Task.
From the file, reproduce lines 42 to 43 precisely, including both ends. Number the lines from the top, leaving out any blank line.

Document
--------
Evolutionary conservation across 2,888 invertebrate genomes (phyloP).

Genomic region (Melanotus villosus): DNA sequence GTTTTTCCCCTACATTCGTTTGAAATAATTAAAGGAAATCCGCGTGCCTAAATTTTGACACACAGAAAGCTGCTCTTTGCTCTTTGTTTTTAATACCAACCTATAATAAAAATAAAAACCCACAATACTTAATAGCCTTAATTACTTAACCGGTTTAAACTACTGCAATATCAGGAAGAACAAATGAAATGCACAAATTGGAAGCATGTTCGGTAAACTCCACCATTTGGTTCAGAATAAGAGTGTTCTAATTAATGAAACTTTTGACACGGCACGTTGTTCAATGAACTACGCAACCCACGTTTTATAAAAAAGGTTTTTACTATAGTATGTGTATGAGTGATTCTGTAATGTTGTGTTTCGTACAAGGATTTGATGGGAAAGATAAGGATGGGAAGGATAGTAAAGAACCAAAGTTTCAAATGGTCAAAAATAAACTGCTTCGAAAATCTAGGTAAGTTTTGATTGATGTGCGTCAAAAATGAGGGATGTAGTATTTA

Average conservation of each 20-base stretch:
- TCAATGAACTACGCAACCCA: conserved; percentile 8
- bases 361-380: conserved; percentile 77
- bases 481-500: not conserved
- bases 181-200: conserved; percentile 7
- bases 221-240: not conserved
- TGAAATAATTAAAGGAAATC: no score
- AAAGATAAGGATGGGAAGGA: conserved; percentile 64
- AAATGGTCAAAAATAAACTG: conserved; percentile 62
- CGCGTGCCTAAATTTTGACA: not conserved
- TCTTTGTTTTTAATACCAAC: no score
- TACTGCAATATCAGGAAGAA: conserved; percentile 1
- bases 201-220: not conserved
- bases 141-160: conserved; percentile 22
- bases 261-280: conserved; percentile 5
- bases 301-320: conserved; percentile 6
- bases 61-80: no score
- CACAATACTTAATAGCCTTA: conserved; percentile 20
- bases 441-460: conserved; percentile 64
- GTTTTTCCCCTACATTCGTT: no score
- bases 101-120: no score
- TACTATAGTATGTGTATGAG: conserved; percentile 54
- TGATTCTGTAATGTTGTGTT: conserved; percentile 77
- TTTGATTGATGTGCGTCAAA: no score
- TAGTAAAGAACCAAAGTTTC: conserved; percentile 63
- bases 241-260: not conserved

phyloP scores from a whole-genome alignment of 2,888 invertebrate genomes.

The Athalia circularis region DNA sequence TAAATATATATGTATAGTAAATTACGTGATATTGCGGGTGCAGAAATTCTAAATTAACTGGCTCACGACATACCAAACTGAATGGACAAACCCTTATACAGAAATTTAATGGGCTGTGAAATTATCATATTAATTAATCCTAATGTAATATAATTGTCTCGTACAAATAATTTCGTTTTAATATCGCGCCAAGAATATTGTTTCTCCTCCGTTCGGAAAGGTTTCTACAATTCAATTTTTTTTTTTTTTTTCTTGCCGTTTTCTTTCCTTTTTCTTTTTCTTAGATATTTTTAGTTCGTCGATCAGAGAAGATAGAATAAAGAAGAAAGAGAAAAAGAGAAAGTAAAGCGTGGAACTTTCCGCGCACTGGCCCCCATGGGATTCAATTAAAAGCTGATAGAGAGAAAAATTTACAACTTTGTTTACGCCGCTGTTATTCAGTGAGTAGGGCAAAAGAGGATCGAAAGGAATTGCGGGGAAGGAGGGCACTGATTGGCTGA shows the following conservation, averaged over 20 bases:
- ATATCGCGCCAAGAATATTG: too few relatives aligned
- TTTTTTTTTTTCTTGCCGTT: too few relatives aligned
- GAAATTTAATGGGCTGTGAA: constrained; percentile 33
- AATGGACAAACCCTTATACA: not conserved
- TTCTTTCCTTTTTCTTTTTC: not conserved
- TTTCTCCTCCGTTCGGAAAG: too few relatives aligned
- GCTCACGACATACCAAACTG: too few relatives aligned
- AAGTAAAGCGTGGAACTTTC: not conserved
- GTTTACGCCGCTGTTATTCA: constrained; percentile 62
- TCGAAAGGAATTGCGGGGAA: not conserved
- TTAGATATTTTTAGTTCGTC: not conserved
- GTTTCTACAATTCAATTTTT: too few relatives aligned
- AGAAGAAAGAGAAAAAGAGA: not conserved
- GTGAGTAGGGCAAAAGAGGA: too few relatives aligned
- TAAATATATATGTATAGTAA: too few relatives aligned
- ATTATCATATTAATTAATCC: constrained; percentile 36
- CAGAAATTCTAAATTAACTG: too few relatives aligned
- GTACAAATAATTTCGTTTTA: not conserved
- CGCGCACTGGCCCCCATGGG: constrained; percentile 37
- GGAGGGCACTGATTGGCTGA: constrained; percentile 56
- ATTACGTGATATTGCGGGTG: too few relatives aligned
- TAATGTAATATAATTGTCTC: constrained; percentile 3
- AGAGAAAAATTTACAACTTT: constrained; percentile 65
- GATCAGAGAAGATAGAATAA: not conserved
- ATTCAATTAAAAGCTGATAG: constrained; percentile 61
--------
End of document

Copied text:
- GTTTCTACAATTCAATTTTT: too few relatives aligned
- AGAAGAAAGAGAAAAAGAGA: not conserved